Is the Market Due for a Modest 'Right Shoulder' Rally?

With all the grim economic news out of Europe and China and the disappointing U.S. jobs report released Wednesday, it might seem counterintuitive to expect the stock market to rally. But there are three technical reasons to suspect the market will muster a modest rally in the next few weeks.

  • The VIX "fear index" is flashing an extreme of negative sentiment, which usually signals that the market is at a bottom.

  • The "head and shoulders" chart pattern many see hasn't really completed the classic form.

  • Time symmetry suggests another rally into mid-July.

These all may sound like obscure and overcomplicated reasons to expect stocks to rise under current conditions, but read on for the analysis.

As the two charts below show, the VIX fear index rises and falls in negative correlation with the stock market (using the S&P 500 as a proxy for the U.S. stock market). When the VIX shoots up, reflecting investors' fear and negative sentiment, that coincides with market bottoms. When the VIX slides to extreme lows, reflecting complacency and confidence, that often signals a market top.

Though the VIX could continue racing higher, its sudden ascent from 23 to over 35 in a few days suggests the sort of surge of negative sentiment which usually signals a market bottom.

Technically speaking, there is some long-term support around the 1,035-1,040 level for the S&P 500. If the market holds this line for the next few days, that will strengthen the case for a rally, at least in the short term.

One "Shoulder" Is Lower Than the Other

There's a frequently seen pattern in the charts of stock markets over time: "head and shoulders." Prices rise and hold fairly steady around a peak (left shoulder), rise again later to a higher peak (the head), fall again, and then rise a bit to a right shoulder peak in the same value range as the left shoulder.

Numerous market watchers have called attention to the "head and shoulders" pattern which is visible today in any chart: The January 2010 high is the left shoulder, the April top is the head, and the right shoulder is either last week's S&P high of 1,130 -- or it has yet to arrive.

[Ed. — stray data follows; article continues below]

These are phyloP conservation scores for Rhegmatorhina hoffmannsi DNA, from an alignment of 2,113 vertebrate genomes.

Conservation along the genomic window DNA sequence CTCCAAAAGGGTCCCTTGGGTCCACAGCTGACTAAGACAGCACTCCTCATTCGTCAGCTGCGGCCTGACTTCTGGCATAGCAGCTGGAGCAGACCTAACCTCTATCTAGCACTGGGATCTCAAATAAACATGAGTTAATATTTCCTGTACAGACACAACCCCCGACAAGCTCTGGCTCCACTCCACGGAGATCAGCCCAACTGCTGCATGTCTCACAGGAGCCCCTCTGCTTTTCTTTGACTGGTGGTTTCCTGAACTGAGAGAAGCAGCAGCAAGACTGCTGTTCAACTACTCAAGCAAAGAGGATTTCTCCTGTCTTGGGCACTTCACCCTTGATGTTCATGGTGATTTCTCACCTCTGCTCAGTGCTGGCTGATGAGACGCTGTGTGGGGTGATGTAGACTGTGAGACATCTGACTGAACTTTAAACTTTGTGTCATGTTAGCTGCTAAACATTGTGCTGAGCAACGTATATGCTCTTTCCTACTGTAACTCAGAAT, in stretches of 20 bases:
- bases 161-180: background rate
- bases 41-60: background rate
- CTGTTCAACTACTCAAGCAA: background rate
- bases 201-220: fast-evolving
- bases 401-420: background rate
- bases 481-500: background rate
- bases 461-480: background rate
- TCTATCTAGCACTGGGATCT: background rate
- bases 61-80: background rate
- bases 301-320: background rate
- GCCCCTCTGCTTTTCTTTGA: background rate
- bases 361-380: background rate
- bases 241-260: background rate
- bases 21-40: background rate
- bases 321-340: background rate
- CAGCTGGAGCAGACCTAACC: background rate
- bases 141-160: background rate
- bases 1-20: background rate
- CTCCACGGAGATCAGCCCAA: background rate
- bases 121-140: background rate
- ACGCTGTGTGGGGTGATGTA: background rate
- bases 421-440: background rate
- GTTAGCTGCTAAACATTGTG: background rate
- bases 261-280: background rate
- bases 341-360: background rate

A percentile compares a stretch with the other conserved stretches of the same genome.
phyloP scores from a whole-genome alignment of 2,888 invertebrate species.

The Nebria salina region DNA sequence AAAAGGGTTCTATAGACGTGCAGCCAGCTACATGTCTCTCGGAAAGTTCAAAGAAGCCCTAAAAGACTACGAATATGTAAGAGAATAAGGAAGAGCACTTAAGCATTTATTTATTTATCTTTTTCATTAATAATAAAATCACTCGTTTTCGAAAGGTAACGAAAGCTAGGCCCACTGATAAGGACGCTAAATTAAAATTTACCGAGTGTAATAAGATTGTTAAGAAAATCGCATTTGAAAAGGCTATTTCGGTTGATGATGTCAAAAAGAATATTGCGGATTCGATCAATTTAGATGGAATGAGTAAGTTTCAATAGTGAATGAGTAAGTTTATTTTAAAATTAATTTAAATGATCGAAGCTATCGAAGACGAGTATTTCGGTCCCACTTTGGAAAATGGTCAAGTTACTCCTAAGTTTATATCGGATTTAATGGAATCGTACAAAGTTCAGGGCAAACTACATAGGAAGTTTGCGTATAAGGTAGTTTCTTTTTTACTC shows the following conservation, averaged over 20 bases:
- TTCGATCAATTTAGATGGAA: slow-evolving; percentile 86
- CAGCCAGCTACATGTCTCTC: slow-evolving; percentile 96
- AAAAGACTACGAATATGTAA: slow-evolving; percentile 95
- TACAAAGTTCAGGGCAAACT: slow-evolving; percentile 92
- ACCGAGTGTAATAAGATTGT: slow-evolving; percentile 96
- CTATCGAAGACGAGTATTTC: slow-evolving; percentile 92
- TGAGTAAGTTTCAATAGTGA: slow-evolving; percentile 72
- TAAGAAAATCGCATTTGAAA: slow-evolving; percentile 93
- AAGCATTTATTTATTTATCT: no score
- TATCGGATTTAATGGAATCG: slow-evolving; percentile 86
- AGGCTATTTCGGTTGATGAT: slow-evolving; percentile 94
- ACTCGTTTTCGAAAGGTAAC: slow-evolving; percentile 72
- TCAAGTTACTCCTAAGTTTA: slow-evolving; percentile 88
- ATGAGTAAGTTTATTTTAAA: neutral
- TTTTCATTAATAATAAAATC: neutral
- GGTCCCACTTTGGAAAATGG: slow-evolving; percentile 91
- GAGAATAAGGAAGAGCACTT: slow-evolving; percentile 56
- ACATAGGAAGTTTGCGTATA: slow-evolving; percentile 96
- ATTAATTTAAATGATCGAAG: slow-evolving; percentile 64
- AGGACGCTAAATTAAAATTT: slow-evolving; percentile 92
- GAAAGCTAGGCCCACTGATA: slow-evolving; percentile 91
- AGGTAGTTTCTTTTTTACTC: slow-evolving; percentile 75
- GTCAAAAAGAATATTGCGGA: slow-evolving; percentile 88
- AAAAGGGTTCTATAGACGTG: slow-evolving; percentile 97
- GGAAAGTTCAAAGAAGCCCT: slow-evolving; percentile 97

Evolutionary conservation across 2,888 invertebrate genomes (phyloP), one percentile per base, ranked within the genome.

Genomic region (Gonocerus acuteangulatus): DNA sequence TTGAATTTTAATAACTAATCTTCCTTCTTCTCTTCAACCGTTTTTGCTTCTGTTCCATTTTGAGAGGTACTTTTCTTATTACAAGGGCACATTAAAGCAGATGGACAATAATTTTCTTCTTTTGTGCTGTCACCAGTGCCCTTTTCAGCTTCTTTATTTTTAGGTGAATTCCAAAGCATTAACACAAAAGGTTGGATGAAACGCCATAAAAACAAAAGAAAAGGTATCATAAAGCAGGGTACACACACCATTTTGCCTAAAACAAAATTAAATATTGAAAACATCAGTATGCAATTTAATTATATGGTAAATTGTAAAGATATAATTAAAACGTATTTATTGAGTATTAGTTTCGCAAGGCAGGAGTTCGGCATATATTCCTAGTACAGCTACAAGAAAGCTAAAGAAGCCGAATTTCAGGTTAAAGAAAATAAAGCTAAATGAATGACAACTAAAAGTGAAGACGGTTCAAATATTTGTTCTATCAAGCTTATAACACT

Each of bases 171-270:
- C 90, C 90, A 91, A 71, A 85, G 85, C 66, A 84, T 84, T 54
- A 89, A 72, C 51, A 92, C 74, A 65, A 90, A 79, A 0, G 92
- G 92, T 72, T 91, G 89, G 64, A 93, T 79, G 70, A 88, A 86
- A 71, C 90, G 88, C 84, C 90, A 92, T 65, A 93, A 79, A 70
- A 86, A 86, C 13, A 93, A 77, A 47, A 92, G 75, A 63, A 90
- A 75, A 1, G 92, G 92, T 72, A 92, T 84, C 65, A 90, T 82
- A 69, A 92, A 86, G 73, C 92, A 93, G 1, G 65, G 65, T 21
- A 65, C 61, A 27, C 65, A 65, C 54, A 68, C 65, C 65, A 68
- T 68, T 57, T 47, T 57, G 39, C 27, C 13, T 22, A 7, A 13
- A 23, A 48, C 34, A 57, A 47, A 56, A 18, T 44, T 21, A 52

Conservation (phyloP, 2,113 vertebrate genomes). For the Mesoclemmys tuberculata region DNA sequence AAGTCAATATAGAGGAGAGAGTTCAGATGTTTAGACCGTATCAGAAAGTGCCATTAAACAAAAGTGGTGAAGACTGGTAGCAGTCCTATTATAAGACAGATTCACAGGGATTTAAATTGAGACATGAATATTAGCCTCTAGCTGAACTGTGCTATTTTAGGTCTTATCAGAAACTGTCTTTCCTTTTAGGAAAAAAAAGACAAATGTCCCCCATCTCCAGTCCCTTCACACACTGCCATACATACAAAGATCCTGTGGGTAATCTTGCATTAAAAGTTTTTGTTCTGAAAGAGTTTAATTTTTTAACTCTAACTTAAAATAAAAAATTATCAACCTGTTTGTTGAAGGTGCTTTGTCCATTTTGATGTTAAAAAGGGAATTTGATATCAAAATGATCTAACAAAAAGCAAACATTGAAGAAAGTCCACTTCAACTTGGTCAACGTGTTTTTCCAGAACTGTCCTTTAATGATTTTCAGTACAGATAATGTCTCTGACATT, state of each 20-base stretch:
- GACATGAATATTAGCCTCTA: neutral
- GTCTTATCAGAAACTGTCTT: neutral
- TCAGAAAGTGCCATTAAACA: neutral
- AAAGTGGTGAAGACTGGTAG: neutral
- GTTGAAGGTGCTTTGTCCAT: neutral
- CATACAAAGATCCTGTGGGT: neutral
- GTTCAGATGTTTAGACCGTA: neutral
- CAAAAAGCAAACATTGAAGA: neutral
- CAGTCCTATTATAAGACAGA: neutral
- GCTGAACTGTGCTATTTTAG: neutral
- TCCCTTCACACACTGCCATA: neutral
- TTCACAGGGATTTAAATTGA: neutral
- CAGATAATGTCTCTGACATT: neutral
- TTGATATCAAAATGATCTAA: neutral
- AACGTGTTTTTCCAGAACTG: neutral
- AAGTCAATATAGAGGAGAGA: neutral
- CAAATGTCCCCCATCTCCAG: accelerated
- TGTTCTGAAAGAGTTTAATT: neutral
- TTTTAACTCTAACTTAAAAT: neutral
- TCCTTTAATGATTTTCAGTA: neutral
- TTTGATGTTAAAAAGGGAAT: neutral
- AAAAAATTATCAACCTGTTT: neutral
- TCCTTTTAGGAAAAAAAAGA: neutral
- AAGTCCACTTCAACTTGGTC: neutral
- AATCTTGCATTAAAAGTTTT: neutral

In a classic "head and shoulders" pattern, that right shoulder would be expected to reach the previous line of resistance created by left shoulder -- in this case, around 1,150. If last week's 1,130 mark for the S&P, was indeed the right shoulder, the market should plummet from here. But a purist would predict that the right shoulder should reach the resistance line marked by the left shoulder.

Should the market exceed this line of resistance, then it could make a run for a new high above 1,200. If it stalls out in the 1,150 to 1,175 band and then turns down, that would confirm a "head and shoulders" topping pattern, which is bearish.

Time for a Peak? Look for the Symmetry

The other technical theory in support of an upcoming rally concerns time-symmetry in the head-and-shoulders pattern. Essentially, you should expect your pattern not to be lopsided: In general, the periods on one side of the "head" are of similar duration to those on the other.

So, let's look back at those charts again. It took about three months for the market to reach its April top from the right shoulder. Symmetry suggests that the right shoulder will form around three months out from the top in late April. That would target mid-July as the high point of a right shoulder.

Of course, such pattern symmetry is rarely perfect: The market tends to do what frustrates the maximum number of investors and speculators. This is the basic idea behind the view that VIX peaks reflect extremes of negative sentiment which then set up reversals and market rallies.

Even if the market rallies into mid-July, it will be what happens next that is of greater importance to investors. If the market rallies to new highs above 1,200, that would initiate a new bullish trend. But if the market fails to exceed the 1,150 level and falls back to the 1,035 level, that would complete the "head and shoulders" -- technically, a topping pattern and thus a bearish signal for any market.